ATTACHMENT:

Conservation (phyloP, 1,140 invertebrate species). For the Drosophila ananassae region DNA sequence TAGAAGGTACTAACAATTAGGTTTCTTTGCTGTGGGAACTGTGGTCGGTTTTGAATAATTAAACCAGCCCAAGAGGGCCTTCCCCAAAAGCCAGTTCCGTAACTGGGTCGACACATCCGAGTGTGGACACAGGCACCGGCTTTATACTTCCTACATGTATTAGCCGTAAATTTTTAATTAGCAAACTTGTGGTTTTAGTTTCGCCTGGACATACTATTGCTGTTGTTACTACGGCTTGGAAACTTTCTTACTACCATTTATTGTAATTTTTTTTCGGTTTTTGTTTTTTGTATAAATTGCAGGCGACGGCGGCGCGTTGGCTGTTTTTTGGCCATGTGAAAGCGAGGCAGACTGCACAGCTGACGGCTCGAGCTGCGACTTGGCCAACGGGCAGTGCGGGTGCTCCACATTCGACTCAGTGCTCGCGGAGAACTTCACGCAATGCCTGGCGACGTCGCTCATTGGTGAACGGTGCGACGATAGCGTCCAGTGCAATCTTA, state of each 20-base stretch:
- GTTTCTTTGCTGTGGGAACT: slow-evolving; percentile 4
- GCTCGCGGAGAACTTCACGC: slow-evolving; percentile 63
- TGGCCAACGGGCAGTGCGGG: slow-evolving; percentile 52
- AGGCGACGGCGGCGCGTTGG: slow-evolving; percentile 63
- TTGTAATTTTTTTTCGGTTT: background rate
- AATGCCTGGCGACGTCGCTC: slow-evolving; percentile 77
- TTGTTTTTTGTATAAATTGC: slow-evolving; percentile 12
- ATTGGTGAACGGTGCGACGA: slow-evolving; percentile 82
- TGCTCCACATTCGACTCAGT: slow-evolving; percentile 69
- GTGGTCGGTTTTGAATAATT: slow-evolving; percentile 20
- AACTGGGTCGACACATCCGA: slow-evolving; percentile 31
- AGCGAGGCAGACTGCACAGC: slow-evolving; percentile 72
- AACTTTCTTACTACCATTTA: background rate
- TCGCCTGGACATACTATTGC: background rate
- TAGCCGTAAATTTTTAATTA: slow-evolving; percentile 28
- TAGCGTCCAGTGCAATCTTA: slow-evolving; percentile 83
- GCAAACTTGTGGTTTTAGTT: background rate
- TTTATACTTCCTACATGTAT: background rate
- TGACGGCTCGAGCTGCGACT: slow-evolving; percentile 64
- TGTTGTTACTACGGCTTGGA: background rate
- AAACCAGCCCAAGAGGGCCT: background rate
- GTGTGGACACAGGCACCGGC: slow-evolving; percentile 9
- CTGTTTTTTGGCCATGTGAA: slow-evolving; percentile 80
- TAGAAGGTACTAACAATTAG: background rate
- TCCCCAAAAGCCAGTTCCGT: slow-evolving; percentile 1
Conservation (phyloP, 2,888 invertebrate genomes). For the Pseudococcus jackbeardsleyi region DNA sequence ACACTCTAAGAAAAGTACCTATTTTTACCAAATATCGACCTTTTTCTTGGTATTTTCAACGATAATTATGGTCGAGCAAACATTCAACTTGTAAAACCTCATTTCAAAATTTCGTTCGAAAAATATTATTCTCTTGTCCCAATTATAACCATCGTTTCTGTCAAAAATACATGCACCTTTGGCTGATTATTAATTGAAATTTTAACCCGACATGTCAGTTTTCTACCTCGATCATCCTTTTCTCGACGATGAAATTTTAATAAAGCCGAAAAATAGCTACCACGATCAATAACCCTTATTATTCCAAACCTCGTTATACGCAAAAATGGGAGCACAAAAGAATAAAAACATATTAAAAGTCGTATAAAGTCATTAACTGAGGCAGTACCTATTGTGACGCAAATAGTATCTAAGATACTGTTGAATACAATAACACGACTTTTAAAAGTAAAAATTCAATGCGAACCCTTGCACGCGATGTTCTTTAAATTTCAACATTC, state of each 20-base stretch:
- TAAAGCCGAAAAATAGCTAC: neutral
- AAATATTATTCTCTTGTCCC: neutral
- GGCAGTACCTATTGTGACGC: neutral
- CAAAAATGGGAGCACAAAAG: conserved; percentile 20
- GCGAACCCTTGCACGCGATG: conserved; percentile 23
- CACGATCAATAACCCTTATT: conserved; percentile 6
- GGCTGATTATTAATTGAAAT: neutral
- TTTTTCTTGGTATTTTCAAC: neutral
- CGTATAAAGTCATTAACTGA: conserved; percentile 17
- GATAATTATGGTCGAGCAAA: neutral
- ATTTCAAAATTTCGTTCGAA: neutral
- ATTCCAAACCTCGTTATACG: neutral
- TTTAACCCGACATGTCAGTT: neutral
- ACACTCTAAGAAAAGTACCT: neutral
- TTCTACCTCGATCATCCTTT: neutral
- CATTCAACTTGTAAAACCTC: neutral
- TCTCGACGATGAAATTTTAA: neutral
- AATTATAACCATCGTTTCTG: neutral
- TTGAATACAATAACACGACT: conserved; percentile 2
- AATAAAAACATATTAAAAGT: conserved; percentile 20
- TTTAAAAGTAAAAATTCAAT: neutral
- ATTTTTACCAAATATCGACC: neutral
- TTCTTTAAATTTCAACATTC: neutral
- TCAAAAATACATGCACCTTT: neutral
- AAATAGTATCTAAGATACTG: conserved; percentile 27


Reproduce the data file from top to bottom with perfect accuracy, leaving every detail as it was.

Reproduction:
Conservation (phyloP, 1,140 invertebrate species). For the Drosophila ananassae region DNA sequence TAGAAGGTACTAACAATTAGGTTTCTTTGCTGTGGGAACTGTGGTCGGTTTTGAATAATTAAACCAGCCCAAGAGGGCCTTCCCCAAAAGCCAGTTCCGTAACTGGGTCGACACATCCGAGTGTGGACACAGGCACCGGCTTTATACTTCCTACATGTATTAGCCGTAAATTTTTAATTAGCAAACTTGTGGTTTTAGTTTCGCCTGGACATACTATTGCTGTTGTTACTACGGCTTGGAAACTTTCTTACTACCATTTATTGTAATTTTTTTTCGGTTTTTGTTTTTTGTATAAATTGCAGGCGACGGCGGCGCGTTGGCTGTTTTTTGGCCATGTGAAAGCGAGGCAGACTGCACAGCTGACGGCTCGAGCTGCGACTTGGCCAACGGGCAGTGCGGGTGCTCCACATTCGACTCAGTGCTCGCGGAGAACTTCACGCAATGCCTGGCGACGTCGCTCATTGGTGAACGGTGCGACGATAGCGTCCAGTGCAATCTTA, state of each 20-base stretch:
- GTTTCTTTGCTGTGGGAACT: slow-evolving; percentile 4
- GCTCGCGGAGAACTTCACGC: slow-evolving; percentile 63
- TGGCCAACGGGCAGTGCGGG: slow-evolving; percentile 52
- AGGCGACGGCGGCGCGTTGG: slow-evolving; percentile 63
- TTGTAATTTTTTTTCGGTTT: background rate
- AATGCCTGGCGACGTCGCTC: slow-evolving; percentile 77
- TTGTTTTTTGTATAAATTGC: slow-evolving; percentile 12
- ATTGGTGAACGGTGCGACGA: slow-evolving; percentile 82
- TGCTCCACATTCGACTCAGT: slow-evolving; percentile 69
- GTGGTCGGTTTTGAATAATT: slow-evolving; percentile 20
- AACTGGGTCGACACATCCGA: slow-evolving; percentile 31
- AGCGAGGCAGACTGCACAGC: slow-evolving; percentile 72
- AACTTTCTTACTACCATTTA: background rate
- TCGCCTGGACATACTATTGC: background rate
- TAGCCGTAAATTTTTAATTA: slow-evolving; percentile 28
- TAGCGTCCAGTGCAATCTTA: slow-evolving; percentile 83
- GCAAACTTGTGGTTTTAGTT: background rate
- TTTATACTTCCTACATGTAT: background rate
- TGACGGCTCGAGCTGCGACT: slow-evolving; percentile 64
- TGTTGTTACTACGGCTTGGA: background rate
- AAACCAGCCCAAGAGGGCCT: background rate
- GTGTGGACACAGGCACCGGC: slow-evolving; percentile 9
- CTGTTTTTTGGCCATGTGAA: slow-evolving; percentile 80
- TAGAAGGTACTAACAATTAG: background rate
- TCCCCAAAAGCCAGTTCCGT: slow-evolving; percentile 1
Conservation (phyloP, 2,888 invertebrate genomes). For the Pseudococcus jackbeardsleyi region DNA sequence ACACTCTAAGAAAAGTACCTATTTTTACCAAATATCGACCTTTTTCTTGGTATTTTCAACGATAATTATGGTCGAGCAAACATTCAACTTGTAAAACCTCATTTCAAAATTTCGTTCGAAAAATATTATTCTCTTGTCCCAATTATAACCATCGTTTCTGTCAAAAATACATGCACCTTTGGCTGATTATTAATTGAAATTTTAACCCGACATGTCAGTTTTCTACCTCGATCATCCTTTTCTCGACGATGAAATTTTAATAAAGCCGAAAAATAGCTACCACGATCAATAACCCTTATTATTCCAAACCTCGTTATACGCAAAAATGGGAGCACAAAAGAATAAAAACATATTAAAAGTCGTATAAAGTCATTAACTGAGGCAGTACCTATTGTGACGCAAATAGTATCTAAGATACTGTTGAATACAATAACACGACTTTTAAAAGTAAAAATTCAATGCGAACCCTTGCACGCGATGTTCTTTAAATTTCAACATTC, state of each 20-base stretch:
- TAAAGCCGAAAAATAGCTAC: neutral
- AAATATTATTCTCTTGTCCC: neutral
- GGCAGTACCTATTGTGACGC: neutral
- CAAAAATGGGAGCACAAAAG: conserved; percentile 20
- GCGAACCCTTGCACGCGATG: conserved; percentile 23
- CACGATCAATAACCCTTATT: conserved; percentile 6
- GGCTGATTATTAATTGAAAT: neutral
- TTTTTCTTGGTATTTTCAAC: neutral
- CGTATAAAGTCATTAACTGA: conserved; percentile 17
- GATAATTATGGTCGAGCAAA: neutral
- ATTTCAAAATTTCGTTCGAA: neutral
- ATTCCAAACCTCGTTATACG: neutral
- TTTAACCCGACATGTCAGTT: neutral
- ACACTCTAAGAAAAGTACCT: neutral
- TTCTACCTCGATCATCCTTT: neutral
- CATTCAACTTGTAAAACCTC: neutral
- TCTCGACGATGAAATTTTAA: neutral
- AATTATAACCATCGTTTCTG: neutral
- TTGAATACAATAACACGACT: conserved; percentile 2
- AATAAAAACATATTAAAAGT: conserved; percentile 20
- TTTAAAAGTAAAAATTCAAT: neutral
- ATTTTTACCAAATATCGACC: neutral
- TTCTTTAAATTTCAACATTC: neutral
- TCAAAAATACATGCACCTTT: neutral
- AAATAGTATCTAAGATACTG: conserved; percentile 27